Patients in refractory cardiogenic shock may benefit from the use of venoarterial extracorporeal membrane oxygenation (va-ECMO). In patients at high risk of mortality, this temporary support bridges the gap until recovery, permanent assist, or transplantation. Despite the ongoing advances in critical care medicine, severe cardiogenic shock is still associated with a high mortality rate, and the usefulness of this approach is still up for debate. In light of this, the purpose of this study was to conduct a literature review on va-ECMO for cardiogenic shock patients, focusing on in-hospital mortality and complications. To evaluate the results of va-ECMO assistance, researchers performed a systematic review and meta-analysis of the current research. Medline (PubMed) and Scopus (Elsevier) databases were systematically searched up to May 2022 using the PRISMA criteria. Publication-level factors were pooled using a meta-analysis with a weighted random effects model to account for the overall number of studies included in the meta-analysis. In total, 32 studies with a total of 12,756 patients were included in this review. The percentage of hospital-related deaths was 62% (1994-2019, pooled estimate: 8,493/12,756). During the time that they were being supported by ECMO, more than 1/3rd of patients passed away. Renal failure (51%, 693/1,351), requiring renal replacement therapy (44%, 4,879/11,186), and bleeding (49%, 1,971/4,523) were the most common consequences, each with the potential to cause lifelong harm or death. Over 60 years of age, shorter ECMO duration, and the presence of infection were all related to in-hospital mortality in univariate meta-regression analysis, while studies reporting a greater incidence of cannulation site bleeding were unexpectedly associated with reduced in-hospital mortality. The use of extracorporeal membrane oxygenation is a form of invasive life support that comes with a significant potential for problems. Investigators found that older patients, those with infections, and those on ECMO for longer periods at 62% higher risk of dying in the hospital overall. The frequency of unintended consequences needs to be mitigated. Hence new protocols and methods are needed. Lastly, randomized trials need to prove va-efficacy ECMO in cardiogenic shock.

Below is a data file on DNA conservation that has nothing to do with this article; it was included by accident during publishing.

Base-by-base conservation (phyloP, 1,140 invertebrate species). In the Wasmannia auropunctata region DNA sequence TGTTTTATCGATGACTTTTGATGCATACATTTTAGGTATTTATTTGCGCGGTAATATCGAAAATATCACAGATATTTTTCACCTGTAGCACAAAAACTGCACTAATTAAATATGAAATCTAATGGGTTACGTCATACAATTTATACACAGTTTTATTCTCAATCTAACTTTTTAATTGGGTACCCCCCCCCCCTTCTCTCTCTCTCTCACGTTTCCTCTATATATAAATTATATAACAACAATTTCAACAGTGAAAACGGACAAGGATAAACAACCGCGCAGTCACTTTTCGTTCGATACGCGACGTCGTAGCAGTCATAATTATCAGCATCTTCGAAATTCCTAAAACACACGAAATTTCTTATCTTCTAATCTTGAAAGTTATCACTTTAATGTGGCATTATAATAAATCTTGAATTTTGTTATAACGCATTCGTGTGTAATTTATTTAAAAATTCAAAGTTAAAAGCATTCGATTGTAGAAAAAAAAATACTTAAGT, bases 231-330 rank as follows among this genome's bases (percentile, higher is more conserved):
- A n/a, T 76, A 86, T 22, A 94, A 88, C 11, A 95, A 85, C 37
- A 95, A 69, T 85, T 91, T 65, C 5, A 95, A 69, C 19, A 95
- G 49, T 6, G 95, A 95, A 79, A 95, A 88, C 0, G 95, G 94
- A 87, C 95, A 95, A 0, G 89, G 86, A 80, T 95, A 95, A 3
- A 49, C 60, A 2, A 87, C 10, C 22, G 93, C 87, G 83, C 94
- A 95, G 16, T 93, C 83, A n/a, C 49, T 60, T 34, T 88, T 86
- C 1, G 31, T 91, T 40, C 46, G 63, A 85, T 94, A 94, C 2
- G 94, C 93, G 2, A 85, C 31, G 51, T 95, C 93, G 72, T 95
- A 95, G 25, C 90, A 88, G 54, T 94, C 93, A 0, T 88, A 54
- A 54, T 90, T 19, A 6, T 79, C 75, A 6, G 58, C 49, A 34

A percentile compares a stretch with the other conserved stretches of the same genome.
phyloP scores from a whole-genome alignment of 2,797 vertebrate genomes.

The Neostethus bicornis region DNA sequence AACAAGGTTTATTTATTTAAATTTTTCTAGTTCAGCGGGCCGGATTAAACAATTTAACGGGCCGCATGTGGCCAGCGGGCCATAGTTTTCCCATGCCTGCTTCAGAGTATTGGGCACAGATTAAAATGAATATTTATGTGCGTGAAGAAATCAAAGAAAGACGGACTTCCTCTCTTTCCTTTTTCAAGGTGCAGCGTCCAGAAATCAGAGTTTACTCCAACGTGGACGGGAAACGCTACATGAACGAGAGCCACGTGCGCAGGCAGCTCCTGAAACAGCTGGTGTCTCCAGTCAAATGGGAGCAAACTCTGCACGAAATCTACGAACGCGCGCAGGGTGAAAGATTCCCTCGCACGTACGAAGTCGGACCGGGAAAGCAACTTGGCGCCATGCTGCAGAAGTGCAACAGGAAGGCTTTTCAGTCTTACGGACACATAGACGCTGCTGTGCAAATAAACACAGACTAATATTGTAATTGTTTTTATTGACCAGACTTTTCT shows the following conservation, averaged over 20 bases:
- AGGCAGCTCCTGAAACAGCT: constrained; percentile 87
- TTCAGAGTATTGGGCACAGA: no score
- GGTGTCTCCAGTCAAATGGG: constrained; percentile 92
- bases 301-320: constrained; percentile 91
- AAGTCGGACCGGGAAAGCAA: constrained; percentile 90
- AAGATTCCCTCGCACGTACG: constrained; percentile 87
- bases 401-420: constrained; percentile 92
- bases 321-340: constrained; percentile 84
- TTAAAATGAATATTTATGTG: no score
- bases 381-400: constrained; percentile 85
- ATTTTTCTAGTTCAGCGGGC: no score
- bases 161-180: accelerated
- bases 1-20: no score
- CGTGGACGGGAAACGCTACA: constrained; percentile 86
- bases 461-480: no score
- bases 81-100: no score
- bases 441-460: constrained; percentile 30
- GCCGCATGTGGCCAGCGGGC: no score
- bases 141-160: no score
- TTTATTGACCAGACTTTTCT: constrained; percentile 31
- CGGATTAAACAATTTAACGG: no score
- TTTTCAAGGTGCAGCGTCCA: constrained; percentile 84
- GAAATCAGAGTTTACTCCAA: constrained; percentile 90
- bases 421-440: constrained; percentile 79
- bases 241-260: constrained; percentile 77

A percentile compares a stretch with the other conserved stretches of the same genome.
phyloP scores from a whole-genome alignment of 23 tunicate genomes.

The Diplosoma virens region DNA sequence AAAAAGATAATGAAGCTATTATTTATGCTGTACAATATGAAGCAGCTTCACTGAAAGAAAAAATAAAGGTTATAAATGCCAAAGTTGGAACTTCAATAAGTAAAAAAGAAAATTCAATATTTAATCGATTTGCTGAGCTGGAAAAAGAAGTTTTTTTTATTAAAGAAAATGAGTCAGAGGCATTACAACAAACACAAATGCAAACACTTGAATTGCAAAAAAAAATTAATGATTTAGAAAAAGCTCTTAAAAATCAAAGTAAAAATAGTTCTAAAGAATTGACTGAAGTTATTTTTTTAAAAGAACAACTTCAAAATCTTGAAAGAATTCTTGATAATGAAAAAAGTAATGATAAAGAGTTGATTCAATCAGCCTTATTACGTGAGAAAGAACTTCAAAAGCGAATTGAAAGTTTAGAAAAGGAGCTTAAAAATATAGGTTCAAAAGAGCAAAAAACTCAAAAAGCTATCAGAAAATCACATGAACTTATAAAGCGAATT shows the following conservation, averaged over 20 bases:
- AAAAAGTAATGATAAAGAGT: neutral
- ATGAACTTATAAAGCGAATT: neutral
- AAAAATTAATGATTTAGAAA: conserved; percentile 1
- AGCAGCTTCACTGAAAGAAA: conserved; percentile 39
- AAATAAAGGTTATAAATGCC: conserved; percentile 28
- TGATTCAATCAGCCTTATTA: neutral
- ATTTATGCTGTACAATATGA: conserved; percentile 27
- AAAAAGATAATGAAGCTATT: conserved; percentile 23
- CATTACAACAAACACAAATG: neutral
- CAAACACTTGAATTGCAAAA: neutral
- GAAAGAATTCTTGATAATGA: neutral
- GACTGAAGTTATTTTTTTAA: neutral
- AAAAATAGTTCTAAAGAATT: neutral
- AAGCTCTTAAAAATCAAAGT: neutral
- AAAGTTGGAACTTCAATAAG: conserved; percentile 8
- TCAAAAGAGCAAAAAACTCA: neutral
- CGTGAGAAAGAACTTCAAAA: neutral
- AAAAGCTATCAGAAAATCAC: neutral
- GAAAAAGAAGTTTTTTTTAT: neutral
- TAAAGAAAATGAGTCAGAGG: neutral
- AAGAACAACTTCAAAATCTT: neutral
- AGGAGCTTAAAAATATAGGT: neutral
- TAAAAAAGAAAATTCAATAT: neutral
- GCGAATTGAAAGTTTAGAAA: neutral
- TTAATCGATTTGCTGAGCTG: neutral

Source: annalsofintensivecare.springeropen.com/articles/10.1186/s13613-022-01067-9